The game, as you all know is really, He Loves Me; He Loves Me Not. Its origins date back to French culture, circa 1820, where someone (usually a woman) tries to determine whether the object of their affection reciprocates those feelings. The original engraved illustration of the photo below was published in 1820 and is titled The Decision of the Flower.
As if relationships were just that easy.
Love is not a foreign language but sometimes it sure seems like it, doesn’t it? Some say math is the universal language, but since I don’t do math very well, I’m sticking with love as the universal language. Maybe the problem is there are just too many dialects.
Love is not a black or white emotion. And why should it be an all or nothing proposition? Aside from the French, the Greeks had a good handle on love. With the unconditional love of Agape; the intimate love of Eros; the brotherly love of Philia, you can see there is version of love to fit almost any situation. For a more in-depth summary of these lovely nuances, click HERE.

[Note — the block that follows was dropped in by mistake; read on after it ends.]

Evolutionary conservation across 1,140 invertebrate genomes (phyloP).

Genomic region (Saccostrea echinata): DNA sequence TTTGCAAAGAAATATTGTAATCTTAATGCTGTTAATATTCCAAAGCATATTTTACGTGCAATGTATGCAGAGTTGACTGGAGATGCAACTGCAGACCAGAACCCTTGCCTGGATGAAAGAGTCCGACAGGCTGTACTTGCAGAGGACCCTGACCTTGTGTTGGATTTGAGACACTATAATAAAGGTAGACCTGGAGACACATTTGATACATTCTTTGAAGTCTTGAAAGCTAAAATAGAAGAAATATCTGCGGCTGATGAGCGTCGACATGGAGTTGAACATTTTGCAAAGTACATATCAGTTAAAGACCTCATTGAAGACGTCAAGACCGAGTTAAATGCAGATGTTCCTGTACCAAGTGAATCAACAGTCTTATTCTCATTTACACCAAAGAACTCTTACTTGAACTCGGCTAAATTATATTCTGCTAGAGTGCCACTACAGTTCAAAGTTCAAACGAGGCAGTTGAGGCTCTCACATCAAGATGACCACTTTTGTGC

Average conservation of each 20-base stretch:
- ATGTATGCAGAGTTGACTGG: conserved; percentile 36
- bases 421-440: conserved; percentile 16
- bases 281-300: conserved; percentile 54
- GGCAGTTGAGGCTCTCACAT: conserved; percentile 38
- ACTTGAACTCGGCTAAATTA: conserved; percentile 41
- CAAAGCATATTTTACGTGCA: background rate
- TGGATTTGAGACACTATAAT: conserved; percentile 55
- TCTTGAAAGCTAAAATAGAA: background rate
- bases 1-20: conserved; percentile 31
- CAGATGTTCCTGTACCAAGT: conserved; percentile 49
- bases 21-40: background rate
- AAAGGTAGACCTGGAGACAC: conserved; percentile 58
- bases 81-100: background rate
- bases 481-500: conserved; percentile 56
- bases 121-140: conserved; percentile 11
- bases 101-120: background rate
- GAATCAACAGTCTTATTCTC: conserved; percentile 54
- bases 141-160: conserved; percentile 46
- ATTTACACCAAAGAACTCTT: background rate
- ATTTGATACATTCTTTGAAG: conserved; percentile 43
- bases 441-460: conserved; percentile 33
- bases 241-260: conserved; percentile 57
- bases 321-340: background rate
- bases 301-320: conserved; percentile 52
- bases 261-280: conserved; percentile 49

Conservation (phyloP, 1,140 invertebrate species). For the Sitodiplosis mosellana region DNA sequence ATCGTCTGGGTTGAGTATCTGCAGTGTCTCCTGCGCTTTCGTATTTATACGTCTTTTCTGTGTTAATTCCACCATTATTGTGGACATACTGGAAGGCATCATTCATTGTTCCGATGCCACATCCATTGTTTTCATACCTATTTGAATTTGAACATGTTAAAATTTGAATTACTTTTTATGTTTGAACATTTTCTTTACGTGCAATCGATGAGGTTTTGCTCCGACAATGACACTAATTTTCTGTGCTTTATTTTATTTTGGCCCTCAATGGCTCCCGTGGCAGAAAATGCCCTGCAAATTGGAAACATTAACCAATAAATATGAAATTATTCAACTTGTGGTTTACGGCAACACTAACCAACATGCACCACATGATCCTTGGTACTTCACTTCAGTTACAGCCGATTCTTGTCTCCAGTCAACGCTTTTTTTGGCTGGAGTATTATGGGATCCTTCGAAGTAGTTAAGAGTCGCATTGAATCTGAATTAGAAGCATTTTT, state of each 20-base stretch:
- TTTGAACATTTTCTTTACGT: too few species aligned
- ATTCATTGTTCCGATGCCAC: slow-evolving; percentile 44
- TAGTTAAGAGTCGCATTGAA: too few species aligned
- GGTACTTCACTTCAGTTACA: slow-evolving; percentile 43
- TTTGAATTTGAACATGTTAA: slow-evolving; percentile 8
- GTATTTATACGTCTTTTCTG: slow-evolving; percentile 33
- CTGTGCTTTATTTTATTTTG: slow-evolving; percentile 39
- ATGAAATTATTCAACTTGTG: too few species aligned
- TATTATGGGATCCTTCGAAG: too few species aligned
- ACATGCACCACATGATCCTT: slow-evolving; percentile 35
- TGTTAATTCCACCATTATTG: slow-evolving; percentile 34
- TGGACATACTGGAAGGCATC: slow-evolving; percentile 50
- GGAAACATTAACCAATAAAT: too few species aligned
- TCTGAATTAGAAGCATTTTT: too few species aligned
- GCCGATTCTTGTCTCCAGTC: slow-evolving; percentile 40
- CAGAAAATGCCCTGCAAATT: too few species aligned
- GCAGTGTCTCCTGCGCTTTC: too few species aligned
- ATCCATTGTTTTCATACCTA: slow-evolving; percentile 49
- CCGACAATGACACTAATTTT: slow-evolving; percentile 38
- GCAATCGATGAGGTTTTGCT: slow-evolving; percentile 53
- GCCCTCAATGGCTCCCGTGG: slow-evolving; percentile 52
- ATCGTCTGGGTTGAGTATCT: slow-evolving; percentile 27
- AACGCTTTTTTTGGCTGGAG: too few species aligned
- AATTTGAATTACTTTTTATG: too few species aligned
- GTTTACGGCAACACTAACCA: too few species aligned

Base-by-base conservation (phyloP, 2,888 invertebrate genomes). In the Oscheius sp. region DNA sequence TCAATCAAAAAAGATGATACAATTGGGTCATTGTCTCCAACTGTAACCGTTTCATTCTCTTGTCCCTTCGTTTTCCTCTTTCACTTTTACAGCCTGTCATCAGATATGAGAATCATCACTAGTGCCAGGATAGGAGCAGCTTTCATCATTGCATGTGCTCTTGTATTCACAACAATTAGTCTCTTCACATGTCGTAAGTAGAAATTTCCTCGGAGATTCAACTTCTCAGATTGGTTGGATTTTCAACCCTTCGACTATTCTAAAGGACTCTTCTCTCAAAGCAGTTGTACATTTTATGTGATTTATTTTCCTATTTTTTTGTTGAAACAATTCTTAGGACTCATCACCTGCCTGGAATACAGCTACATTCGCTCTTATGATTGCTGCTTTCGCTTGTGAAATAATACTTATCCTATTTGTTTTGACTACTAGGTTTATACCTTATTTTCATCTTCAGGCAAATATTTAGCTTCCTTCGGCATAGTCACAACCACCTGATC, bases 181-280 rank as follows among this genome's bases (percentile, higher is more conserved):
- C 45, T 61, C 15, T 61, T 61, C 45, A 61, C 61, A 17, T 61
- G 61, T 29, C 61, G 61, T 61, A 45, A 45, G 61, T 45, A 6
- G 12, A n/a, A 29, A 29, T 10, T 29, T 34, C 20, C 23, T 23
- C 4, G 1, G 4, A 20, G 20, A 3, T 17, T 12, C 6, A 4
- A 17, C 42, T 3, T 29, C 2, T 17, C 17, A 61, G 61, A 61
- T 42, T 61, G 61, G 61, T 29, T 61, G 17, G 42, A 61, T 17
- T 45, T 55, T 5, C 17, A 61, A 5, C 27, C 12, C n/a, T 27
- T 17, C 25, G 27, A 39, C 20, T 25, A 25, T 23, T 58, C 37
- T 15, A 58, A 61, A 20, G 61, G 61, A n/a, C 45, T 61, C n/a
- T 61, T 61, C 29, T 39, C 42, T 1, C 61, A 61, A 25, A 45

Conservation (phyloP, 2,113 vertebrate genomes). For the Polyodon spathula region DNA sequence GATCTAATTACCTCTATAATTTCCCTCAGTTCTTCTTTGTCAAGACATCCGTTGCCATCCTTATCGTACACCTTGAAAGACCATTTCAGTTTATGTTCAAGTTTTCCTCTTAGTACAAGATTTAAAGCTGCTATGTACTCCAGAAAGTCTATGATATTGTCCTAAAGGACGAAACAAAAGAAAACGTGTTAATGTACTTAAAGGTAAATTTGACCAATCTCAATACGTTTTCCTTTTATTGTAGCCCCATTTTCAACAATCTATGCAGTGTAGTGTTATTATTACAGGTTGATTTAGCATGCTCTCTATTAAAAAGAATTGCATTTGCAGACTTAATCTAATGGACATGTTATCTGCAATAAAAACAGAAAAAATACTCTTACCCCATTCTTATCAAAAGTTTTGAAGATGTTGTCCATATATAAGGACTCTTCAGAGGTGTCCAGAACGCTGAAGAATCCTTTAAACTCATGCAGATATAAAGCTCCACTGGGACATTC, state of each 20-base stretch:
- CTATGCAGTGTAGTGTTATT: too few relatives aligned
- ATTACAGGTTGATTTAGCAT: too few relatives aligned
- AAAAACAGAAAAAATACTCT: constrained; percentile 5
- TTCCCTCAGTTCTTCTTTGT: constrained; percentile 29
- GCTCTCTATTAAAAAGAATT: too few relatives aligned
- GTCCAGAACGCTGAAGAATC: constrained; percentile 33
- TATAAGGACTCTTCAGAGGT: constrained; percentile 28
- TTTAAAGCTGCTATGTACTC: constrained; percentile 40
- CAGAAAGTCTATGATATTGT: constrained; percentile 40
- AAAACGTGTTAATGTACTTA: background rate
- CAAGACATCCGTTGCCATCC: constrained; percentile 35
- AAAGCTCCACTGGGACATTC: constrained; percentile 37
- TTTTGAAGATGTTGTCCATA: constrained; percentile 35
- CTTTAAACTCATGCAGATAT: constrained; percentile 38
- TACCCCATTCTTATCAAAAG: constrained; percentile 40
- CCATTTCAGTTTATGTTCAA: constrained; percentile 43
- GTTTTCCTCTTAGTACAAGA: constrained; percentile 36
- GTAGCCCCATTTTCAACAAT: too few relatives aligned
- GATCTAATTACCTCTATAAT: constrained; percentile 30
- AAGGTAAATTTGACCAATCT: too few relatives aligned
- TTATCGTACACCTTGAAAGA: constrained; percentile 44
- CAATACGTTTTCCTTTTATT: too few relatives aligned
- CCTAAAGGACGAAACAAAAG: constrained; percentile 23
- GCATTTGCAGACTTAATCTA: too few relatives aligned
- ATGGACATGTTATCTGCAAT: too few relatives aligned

The nuances of love are as varied as shades of gray. Why do we resist the emotional subtleties and vagueness of the language of love? Love is at the heart of most all our relationships in one way or another. And these relationships can morph back and forth from one nuance to another…sometimes within a matter of seconds!
So, my thought isn’t whether he loves me or loves me not, it’s more a question posed my the more optimistic, whimsical version of the game…He Loves Me, He Loves Me LOTS!
How’s that for positive thinking!